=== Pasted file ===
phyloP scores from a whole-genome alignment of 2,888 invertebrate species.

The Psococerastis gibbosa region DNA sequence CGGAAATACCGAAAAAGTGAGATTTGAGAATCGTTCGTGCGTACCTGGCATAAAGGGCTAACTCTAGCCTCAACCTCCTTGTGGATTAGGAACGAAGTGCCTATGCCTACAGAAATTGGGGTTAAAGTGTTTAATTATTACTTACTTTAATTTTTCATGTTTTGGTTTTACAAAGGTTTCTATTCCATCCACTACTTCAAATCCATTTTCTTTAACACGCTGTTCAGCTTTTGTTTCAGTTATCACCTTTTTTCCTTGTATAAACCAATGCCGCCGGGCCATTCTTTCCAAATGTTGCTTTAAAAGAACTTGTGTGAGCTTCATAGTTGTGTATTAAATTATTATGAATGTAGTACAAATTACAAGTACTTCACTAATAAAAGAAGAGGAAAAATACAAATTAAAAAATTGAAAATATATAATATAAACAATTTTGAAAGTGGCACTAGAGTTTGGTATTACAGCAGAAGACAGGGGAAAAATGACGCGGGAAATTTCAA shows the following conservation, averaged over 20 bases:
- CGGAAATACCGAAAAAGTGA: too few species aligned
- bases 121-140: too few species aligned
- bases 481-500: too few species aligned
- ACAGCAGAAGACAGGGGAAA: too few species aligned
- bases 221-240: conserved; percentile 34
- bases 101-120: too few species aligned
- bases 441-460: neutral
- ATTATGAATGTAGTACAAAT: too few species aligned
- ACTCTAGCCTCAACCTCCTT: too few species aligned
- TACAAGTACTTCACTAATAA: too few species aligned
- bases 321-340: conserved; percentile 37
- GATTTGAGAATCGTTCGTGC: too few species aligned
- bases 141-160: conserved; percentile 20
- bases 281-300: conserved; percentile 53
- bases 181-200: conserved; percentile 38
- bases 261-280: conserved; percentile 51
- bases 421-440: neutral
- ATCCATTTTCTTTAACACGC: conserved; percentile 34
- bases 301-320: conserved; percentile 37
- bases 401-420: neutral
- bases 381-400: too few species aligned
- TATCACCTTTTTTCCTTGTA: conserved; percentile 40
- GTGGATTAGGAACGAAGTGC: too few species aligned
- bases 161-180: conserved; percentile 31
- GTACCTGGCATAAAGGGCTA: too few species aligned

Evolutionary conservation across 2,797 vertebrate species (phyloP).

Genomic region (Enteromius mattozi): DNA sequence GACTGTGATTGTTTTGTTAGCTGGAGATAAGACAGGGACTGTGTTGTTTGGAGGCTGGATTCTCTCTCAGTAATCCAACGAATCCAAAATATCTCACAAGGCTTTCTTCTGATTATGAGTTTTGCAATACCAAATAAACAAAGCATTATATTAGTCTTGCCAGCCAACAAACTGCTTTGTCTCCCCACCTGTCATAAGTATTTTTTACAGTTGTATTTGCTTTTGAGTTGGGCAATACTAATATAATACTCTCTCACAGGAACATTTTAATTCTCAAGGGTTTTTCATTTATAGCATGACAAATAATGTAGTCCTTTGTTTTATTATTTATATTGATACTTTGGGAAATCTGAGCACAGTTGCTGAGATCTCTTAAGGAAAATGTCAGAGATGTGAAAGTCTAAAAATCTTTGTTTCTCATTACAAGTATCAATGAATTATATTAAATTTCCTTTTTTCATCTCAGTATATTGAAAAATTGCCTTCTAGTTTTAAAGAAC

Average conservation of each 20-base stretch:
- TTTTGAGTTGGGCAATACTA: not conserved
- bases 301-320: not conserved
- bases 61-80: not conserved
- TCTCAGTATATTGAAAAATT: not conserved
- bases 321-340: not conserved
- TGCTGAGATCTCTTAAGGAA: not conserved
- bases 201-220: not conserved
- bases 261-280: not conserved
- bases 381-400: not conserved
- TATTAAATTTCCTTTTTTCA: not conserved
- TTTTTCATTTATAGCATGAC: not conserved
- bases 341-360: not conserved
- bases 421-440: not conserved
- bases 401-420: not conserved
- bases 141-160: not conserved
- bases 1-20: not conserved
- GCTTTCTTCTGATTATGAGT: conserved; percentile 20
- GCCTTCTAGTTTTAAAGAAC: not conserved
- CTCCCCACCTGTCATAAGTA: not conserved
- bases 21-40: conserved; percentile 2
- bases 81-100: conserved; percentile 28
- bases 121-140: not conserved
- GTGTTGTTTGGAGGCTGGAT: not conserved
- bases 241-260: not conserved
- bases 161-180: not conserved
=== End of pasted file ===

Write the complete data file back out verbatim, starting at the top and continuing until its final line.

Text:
phyloP scores from a whole-genome alignment of 2,888 invertebrate species.

The Psococerastis gibbosa region DNA sequence CGGAAATACCGAAAAAGTGAGATTTGAGAATCGTTCGTGCGTACCTGGCATAAAGGGCTAACTCTAGCCTCAACCTCCTTGTGGATTAGGAACGAAGTGCCTATGCCTACAGAAATTGGGGTTAAAGTGTTTAATTATTACTTACTTTAATTTTTCATGTTTTGGTTTTACAAAGGTTTCTATTCCATCCACTACTTCAAATCCATTTTCTTTAACACGCTGTTCAGCTTTTGTTTCAGTTATCACCTTTTTTCCTTGTATAAACCAATGCCGCCGGGCCATTCTTTCCAAATGTTGCTTTAAAAGAACTTGTGTGAGCTTCATAGTTGTGTATTAAATTATTATGAATGTAGTACAAATTACAAGTACTTCACTAATAAAAGAAGAGGAAAAATACAAATTAAAAAATTGAAAATATATAATATAAACAATTTTGAAAGTGGCACTAGAGTTTGGTATTACAGCAGAAGACAGGGGAAAAATGACGCGGGAAATTTCAA shows the following conservation, averaged over 20 bases:
- CGGAAATACCGAAAAAGTGA: too few species aligned
- bases 121-140: too few species aligned
- bases 481-500: too few species aligned
- ACAGCAGAAGACAGGGGAAA: too few species aligned
- bases 221-240: conserved; percentile 34
- bases 101-120: too few species aligned
- bases 441-460: neutral
- ATTATGAATGTAGTACAAAT: too few species aligned
- ACTCTAGCCTCAACCTCCTT: too few species aligned
- TACAAGTACTTCACTAATAA: too few species aligned
- bases 321-340: conserved; percentile 37
- GATTTGAGAATCGTTCGTGC: too few species aligned
- bases 141-160: conserved; percentile 20
- bases 281-300: conserved; percentile 53
- bases 181-200: conserved; percentile 38
- bases 261-280: conserved; percentile 51
- bases 421-440: neutral
- ATCCATTTTCTTTAACACGC: conserved; percentile 34
- bases 301-320: conserved; percentile 37
- bases 401-420: neutral
- bases 381-400: too few species aligned
- TATCACCTTTTTTCCTTGTA: conserved; percentile 40
- GTGGATTAGGAACGAAGTGC: too few species aligned
- bases 161-180: conserved; percentile 31
- GTACCTGGCATAAAGGGCTA: too few species aligned

Evolutionary conservation across 2,797 vertebrate species (phyloP).

Genomic region (Enteromius mattozi): DNA sequence GACTGTGATTGTTTTGTTAGCTGGAGATAAGACAGGGACTGTGTTGTTTGGAGGCTGGATTCTCTCTCAGTAATCCAACGAATCCAAAATATCTCACAAGGCTTTCTTCTGATTATGAGTTTTGCAATACCAAATAAACAAAGCATTATATTAGTCTTGCCAGCCAACAAACTGCTTTGTCTCCCCACCTGTCATAAGTATTTTTTACAGTTGTATTTGCTTTTGAGTTGGGCAATACTAATATAATACTCTCTCACAGGAACATTTTAATTCTCAAGGGTTTTTCATTTATAGCATGACAAATAATGTAGTCCTTTGTTTTATTATTTATATTGATACTTTGGGAAATCTGAGCACAGTTGCTGAGATCTCTTAAGGAAAATGTCAGAGATGTGAAAGTCTAAAAATCTTTGTTTCTCATTACAAGTATCAATGAATTATATTAAATTTCCTTTTTTCATCTCAGTATATTGAAAAATTGCCTTCTAGTTTTAAAGAAC

Average conservation of each 20-base stretch:
- TTTTGAGTTGGGCAATACTA: not conserved
- bases 301-320: not conserved
- bases 61-80: not conserved
- TCTCAGTATATTGAAAAATT: not conserved
- bases 321-340: not conserved
- TGCTGAGATCTCTTAAGGAA: not conserved
- bases 201-220: not conserved
- bases 261-280: not conserved
- bases 381-400: not conserved
- TATTAAATTTCCTTTTTTCA: not conserved
- TTTTTCATTTATAGCATGAC: not conserved
- bases 341-360: not conserved
- bases 421-440: not conserved
- bases 401-420: not conserved
- bases 141-160: not conserved
- bases 1-20: not conserved
- GCTTTCTTCTGATTATGAGT: conserved; percentile 20
- GCCTTCTAGTTTTAAAGAAC: not conserved
- CTCCCCACCTGTCATAAGTA: not conserved
- bases 21-40: conserved; percentile 2
- bases 81-100: conserved; percentile 28
- bases 121-140: not conserved
- GTGTTGTTTGGAGGCTGGAT: not conserved
- bases 241-260: not conserved
- bases 161-180: not conserved